I want to be a top Badminton player; I want to play at higher level and also to represent India in nationals.
How do I get there? How can I find training opportunities, or start improving my play?
I live in Odisha, India and I can't find any institution or coaching class for badminton. Please help me - I am ready to pay for it.
Congratulations! You've opted for one of the world's greatest sports, seething with potential, particularly in India. However, note that to become a world-class player, you must not only have an insurmantable will to train regularly, but also the talent, and maybe a little bit of luck. While it is great to have an end goal, you must set yourself smaller goals on the road to that. For instance, a first goal would be to win a local (and after that) tournament in order to be noticed by talent seekers and be able to join a proper Badminton school.
Fortunately, there are a multitude of pathways to become a good badminton player. I'll mention a few, but a major step in becoming a top athlete will be to find and/or organize your optimal training and competition setup.
First of all, look at the training your local Badminton association offers. For you, that's the Odisha Badminton association. Right now, they seem to be running a training camp. Contact them about requirements for their training regime - chances are the require a certain level. With a little bit of luck, you may be able to join it while it's running! Make sure to check their website regularly in order to sign up for future training camps. Sometimes, national associations offer training camps too. The only ones I can find are certainly restricted to athletes already playing at top levels, but you may be able to find more information on the national Badminton association's website.
Depending on the association's organization, they may only offer training to selected athletes, so if your level of play is not sufficient to win regional tournaments already, a great organizational form to train is a competive club. Search the Internet, contact your city's sports department and/or the local association for a list of clubs. Look for clubs that offer formalized training, if possible 5+ times a week. Since your goal is to play at the top level, clubs focussed on recreational play - especially if playing at lower levels - should be avoided unless you're just using the court time to practice.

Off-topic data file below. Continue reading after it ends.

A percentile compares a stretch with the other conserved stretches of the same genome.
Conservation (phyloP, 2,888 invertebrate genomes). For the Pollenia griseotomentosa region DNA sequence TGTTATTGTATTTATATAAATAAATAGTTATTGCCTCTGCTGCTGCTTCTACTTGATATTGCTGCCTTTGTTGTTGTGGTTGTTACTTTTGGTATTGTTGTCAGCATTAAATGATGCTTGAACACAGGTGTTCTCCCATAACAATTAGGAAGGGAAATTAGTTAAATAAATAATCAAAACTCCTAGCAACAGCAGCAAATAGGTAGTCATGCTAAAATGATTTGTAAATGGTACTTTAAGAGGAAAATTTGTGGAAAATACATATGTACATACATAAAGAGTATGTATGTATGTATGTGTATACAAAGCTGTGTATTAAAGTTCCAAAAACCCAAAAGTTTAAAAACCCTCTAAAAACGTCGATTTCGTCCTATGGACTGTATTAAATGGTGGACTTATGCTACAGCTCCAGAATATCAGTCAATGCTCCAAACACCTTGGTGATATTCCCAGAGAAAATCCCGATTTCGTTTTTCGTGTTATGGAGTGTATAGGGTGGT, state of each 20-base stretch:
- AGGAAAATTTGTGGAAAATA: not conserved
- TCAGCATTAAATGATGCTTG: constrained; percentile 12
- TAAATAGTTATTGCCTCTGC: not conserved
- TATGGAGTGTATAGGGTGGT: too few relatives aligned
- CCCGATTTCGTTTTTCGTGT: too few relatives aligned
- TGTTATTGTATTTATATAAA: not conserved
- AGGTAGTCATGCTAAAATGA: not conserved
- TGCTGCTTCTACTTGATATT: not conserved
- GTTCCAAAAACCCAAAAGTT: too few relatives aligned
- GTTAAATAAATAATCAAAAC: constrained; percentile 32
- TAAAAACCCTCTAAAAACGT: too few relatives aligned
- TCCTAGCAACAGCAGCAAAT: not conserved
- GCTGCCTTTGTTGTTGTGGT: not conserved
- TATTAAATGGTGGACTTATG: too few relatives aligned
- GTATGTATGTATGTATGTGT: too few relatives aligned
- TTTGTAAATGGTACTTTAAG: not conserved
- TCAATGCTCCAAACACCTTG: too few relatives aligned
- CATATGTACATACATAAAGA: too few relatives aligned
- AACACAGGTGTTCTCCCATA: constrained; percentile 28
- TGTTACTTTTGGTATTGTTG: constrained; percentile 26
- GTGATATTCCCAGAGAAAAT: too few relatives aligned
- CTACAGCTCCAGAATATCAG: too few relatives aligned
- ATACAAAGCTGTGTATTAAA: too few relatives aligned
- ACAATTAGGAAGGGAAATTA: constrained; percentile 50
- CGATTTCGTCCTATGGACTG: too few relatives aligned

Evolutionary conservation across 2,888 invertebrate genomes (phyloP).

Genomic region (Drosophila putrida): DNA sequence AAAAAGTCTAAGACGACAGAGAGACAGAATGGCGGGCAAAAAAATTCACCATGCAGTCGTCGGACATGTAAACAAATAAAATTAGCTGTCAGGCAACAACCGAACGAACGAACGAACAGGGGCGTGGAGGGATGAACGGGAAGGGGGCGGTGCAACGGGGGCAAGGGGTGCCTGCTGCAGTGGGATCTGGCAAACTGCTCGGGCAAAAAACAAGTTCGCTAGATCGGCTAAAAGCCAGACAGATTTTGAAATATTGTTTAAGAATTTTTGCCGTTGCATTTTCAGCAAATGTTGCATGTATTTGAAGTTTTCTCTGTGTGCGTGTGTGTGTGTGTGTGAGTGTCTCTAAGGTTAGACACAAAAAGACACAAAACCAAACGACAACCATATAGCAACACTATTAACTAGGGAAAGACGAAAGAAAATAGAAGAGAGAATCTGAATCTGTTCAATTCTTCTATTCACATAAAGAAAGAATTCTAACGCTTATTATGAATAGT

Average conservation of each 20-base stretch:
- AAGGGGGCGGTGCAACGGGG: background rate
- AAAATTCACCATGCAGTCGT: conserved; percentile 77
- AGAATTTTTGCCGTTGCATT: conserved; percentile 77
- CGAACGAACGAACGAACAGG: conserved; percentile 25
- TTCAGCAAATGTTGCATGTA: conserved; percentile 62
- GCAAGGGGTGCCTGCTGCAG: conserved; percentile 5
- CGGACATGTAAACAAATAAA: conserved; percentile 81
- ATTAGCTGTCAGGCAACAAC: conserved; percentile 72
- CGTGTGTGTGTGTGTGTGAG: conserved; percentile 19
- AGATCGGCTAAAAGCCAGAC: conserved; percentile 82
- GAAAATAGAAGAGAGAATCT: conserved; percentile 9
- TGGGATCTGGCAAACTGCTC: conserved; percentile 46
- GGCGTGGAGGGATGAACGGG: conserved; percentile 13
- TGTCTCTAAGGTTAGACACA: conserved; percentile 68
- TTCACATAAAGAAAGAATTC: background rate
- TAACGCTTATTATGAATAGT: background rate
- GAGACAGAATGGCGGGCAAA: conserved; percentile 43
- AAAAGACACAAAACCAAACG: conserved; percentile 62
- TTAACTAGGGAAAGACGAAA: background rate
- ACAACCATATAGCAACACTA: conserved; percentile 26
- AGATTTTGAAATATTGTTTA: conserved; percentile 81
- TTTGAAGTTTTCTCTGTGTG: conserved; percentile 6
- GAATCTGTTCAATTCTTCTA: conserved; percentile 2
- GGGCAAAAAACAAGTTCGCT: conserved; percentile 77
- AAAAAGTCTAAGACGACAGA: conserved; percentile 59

While some clubs offer excellent training, individual training is even better. If you can afford it, find a coach, for example by asking the local association to put you in contact with one. There are also enthusiast forums, for example the India subforums on Badminton Central. You can also look at privately organized group training, for instance summer camps. Again, your local/national association should be happy to provide a list, but you can just search on your own for that.
Whatever route you choose, you should soon be in contact with experienced coaches and/or players. Ask them for advice; they will be happy to help you on the next step. As I wrote above, don't lose sights on your goal, but be realistic and take it step by step. A good way to make sure you're making progress is to write down specific goals for the next month and year at the start of every month.
This leads us to the final avenue you can take to improve your Badminton skills: Self-training. BWF (the international Badminton association) offers excellent training materials upon request. While they are geared towards coaches, they include very detailled explanations of correct technique, excercises, and supplementary training information. You can get Internet-based assistance on dedicated Badminton video analysis websites or enthusiast forums.
I believe it's impossible to get to any good level with only self-training, but it is extremely helpful, and necessary on top of regular training one form or another anyways. Self-training also requires extraordinary discipline, since it is only effective when done regularly (say, each day) over a long period of time. What you can do yourself is:
- Make sure you have sufficiently good equipment, i.e. a modern racket (no steel or the like), one or two backup rackets and fitting and suitable shoes. Badminton shoes are certainly suitable, other indoor shoes might. It is not necessary or (often) helpful to buy the top-end rackets which may be geared towards advanced players or be at the extreme sides of the spectrum in terms of stiffness, weight etc. . Most top players have little problem transitioning to another racket.
- Work on your general fitness and stamina (e.g. with 3-10 km runs)
- Start injury prevention excercises, namely standard body core training. It is not helpful to acquire lots of muscle mass; you want muscles to avoid injury, not to boast or lift rocks.
- Badminton-specific strength/technique exercises, for example shadow Badminton, where you play an imaginary game but run to all corners.
- Watch high-level badminton matches in person or on YouTube to get a feel for the general proceedings of tournament play, correct technique as well as basic tactics. For the latter, you can pause the video and evaluate the best shot, and see whether you were right. You may also be able to find like-minded athletes, coaches and officials that can help you on your way at Badminton tournaments, even if you do not play.
- Read descriptions of correct technique and tactics.
- Service consistency is also something that is possible to work on alone.
- Read up on rules on the laws of Badminton so you know the very basics and are not stumped by details during your competition.
It will be a long an ardous path, but every journey starts with the first steps, which I believe to have laid out above. If you have any questions, feel free to contact me. Best of luck!